I’m a big fan of Almonds. They’re near the top of my preferred nut list But these almonds, while interesting, are less tasty. We’re talking here about Securifi’s Almond routers, and the company wants to change the game around both home security and home connectivity with them.

First a little about Securifi, the company has been a player in both the Wi-Fi and home security space since 2012. In an increasingly busy space (or, more correctly, two busy spaces), Securifi is trying to merge two distinct problem areas.

And so it is with the Securifi Almond router. Almonds are smart routers with touch screens that offer a pretty simple set-up process as well as serving as a hub for smart home devices. Since debuting in 2012, Securifi has an average rating of 4.2 on Amazon from over 15k reviews and have consistently been one of the top 20 bestselling routers. Since 2012, they have shipped over 300k Almonds. That’s a whole lot of nuts.

A nutty mesh

Securifi is today announcing its latest product, the Almond Guard. This new hub is a mesh network capable router that can act as a hub for different smart home devices. Perhaps more interesting, it can also act as a home security hub and in doing so, Securifi hopes it will make a dent on the old world home monitoring services such as ADT.

The hub itself can communicate wirelessly with various sensors around houses, and Securifi is integrating it into an end-to-end monitoring service for an ongoing $10 per month fee – far less than traditional monitoring offerings.

What does Almond Guard do?

Almond Guard is a broad communication device – it utilizes multiple signals such as Wi-Fi, GPS, ZigBee and cellular from residents’ devices to arm and disarm homes at appropriate times. It does this by integrating home security, smart home, Wi-Fi Mesh and Cyber Security capabilities into a single system. They’re looking to essentially integrate the sort of services from companies such as ADT, Eero, Smartthings – but all from a single unit.

From a home security standpoint, Almond Guard works wirelessly with sensors placed around users’ homes to detect burglars and other unusual activity. The free smartphone app allows the user to monitor their home remotely. It’s slightly Big Brother” but via the integration with Wi-Fi, Almond Guard can detect authorized smartphones entering and leaving the house. It will automatically arm the house if it detects no one is home and will disarm the house when any family member returns home.

The smart home features

The smart home hub capability allows the user to control devices such as lights, thermostats and smart plugs from their smartphone. It also works with the smart device du jour, Alexa. Homeowners can also set smart home rules to suit their lifestyle – for example, if the family is on vacation, they can set the system to turn on the lights intermittently so it looks like people are home.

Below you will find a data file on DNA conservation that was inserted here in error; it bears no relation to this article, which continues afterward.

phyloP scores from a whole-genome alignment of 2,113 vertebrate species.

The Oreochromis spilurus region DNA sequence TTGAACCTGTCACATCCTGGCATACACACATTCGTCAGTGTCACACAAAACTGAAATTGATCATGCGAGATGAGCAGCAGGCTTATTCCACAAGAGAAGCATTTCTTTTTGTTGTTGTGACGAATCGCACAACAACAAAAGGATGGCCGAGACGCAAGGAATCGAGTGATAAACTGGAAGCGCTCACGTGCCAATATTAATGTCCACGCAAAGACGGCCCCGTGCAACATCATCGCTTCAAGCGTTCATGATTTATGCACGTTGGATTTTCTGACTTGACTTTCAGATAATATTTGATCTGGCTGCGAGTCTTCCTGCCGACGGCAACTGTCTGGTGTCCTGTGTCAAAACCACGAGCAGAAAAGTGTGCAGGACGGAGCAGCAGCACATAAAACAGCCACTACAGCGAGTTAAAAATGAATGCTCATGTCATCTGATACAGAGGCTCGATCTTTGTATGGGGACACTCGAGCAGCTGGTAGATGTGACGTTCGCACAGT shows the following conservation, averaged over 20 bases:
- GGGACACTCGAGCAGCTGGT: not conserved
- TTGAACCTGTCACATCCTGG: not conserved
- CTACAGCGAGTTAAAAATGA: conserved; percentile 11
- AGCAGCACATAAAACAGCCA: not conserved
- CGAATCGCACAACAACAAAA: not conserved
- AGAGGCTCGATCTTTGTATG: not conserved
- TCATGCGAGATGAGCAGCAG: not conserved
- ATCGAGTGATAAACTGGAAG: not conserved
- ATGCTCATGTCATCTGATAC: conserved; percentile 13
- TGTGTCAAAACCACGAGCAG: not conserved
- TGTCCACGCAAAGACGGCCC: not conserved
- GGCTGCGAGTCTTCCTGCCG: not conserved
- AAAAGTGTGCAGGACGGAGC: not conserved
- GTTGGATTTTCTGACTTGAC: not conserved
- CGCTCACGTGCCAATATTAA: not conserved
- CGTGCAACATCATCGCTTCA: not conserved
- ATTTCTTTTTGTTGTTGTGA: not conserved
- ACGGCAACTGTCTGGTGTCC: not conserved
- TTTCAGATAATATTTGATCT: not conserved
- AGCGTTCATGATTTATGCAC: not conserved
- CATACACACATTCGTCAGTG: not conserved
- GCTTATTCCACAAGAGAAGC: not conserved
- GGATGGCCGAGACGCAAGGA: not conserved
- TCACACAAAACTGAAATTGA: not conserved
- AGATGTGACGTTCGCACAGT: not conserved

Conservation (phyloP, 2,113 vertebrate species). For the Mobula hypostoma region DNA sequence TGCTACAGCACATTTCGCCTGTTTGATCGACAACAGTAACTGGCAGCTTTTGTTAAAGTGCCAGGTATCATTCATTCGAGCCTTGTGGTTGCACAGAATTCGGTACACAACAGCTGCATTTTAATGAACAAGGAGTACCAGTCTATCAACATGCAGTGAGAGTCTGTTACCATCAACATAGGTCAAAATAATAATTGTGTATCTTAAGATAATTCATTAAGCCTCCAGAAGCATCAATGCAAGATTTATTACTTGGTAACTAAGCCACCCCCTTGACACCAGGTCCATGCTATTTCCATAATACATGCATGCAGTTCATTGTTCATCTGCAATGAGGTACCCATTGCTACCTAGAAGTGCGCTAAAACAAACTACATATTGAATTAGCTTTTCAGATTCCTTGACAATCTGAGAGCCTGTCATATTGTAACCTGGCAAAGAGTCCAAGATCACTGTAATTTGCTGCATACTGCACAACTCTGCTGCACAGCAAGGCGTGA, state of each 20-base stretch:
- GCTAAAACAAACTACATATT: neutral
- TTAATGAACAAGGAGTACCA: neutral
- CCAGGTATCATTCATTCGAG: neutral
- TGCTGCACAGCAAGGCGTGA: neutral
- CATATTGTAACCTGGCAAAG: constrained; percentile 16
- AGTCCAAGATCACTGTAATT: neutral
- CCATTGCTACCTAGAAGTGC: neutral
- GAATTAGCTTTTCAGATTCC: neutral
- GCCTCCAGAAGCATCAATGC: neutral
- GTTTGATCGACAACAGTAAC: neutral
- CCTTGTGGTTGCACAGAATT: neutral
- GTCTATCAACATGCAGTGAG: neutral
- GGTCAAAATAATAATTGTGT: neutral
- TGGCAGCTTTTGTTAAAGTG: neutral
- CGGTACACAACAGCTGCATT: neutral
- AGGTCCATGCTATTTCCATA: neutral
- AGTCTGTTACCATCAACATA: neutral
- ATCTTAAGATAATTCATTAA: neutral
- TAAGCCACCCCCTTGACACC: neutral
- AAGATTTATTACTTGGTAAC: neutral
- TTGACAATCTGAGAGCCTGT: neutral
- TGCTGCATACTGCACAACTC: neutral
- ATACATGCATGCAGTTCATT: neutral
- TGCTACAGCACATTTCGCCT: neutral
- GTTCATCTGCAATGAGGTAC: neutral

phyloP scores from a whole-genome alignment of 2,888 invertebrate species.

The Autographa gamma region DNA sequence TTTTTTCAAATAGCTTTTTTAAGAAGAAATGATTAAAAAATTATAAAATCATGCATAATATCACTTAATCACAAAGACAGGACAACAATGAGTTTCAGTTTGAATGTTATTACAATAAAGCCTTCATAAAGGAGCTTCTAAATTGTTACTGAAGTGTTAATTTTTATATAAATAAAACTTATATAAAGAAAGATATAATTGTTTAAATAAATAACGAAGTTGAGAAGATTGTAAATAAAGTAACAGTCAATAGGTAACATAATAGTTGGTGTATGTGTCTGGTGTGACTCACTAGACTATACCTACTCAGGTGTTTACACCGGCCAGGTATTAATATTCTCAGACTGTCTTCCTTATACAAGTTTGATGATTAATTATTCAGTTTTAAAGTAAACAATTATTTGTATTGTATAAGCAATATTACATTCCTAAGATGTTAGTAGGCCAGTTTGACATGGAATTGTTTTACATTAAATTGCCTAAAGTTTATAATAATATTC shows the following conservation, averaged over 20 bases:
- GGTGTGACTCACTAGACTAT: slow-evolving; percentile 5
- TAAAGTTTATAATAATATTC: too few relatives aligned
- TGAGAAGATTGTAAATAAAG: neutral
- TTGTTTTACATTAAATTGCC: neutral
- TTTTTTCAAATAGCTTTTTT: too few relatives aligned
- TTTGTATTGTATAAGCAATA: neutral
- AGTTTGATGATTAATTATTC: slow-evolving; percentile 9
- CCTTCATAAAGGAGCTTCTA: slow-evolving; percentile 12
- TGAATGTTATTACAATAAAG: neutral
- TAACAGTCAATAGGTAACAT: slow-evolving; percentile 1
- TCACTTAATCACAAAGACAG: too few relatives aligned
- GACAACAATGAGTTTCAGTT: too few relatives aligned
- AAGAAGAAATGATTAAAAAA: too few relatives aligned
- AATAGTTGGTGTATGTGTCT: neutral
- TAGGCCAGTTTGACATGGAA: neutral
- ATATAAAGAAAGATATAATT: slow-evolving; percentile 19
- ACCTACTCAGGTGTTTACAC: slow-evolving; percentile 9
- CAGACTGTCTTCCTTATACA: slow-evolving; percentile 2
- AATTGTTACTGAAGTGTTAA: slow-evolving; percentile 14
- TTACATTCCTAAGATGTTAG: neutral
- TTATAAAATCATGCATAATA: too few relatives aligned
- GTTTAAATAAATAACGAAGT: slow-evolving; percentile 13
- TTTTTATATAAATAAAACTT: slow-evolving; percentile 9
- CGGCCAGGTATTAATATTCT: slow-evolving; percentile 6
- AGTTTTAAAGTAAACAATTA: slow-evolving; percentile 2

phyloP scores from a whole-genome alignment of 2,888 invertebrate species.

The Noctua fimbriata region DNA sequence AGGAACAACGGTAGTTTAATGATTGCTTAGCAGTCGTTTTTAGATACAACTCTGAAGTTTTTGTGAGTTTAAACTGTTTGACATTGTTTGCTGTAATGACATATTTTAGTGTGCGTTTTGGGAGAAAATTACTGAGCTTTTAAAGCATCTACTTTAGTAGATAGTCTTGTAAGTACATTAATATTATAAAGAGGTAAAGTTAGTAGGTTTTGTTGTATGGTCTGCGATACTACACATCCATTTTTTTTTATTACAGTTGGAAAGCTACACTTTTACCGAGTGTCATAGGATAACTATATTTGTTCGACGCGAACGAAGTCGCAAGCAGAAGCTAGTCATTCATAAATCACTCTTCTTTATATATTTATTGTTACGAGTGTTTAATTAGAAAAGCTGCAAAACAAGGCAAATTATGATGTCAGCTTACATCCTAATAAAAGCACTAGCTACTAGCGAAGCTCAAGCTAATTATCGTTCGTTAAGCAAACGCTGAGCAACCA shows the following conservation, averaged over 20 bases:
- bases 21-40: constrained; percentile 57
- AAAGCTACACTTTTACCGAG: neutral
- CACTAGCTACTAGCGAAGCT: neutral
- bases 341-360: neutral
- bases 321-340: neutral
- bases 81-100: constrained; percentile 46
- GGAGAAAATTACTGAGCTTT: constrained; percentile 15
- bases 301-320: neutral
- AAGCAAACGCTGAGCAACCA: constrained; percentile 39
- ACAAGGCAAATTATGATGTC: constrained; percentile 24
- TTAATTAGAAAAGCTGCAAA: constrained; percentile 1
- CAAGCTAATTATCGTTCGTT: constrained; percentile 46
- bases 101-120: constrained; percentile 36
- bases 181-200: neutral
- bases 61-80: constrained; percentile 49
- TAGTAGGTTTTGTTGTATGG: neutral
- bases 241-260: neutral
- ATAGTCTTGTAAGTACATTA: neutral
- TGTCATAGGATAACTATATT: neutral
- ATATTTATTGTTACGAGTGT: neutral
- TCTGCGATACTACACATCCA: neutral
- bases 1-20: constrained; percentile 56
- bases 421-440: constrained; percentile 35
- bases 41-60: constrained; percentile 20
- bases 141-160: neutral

From a connectivity distribution perspective, Almond’s mesh Wi-Fi capability means that homeowners can create a Wi-Fi network that covers their entire house. Finally Almond has a security layer, meaning that it can provide digital protection against hacks and ransomware across the entire smart home deployment.

MyPOV

Security and the smart home are two sides of the same coin. While coins have only two sides, I’m going to stretch this metaphor to suggest that the third side is broad house-wide wireless connectivity. Almond is ticking all of these boxes and the result is a nice, cohesive fabric that covers off most of the use cases homeowners have. Of course, people will worry about the “Big brother” aspects of a device that can sense the external connections of all the devices that come within the house boundaries – but that is more of a perception thing than an actual one.

Almond Guard looks like a really useful addition to the smart home world.

Ben Kepes

Ben Kepes is a technology evangelist, an investor, a commentator and a business adviser. Ben covers the convergence of technology, mobile, ubiquity and agility, all enabled by the Cloud. His areas of interest extend to enterprise software, software integration, financial/accounting software, platforms and infrastructure as well as articulating technology simply for everyday users.

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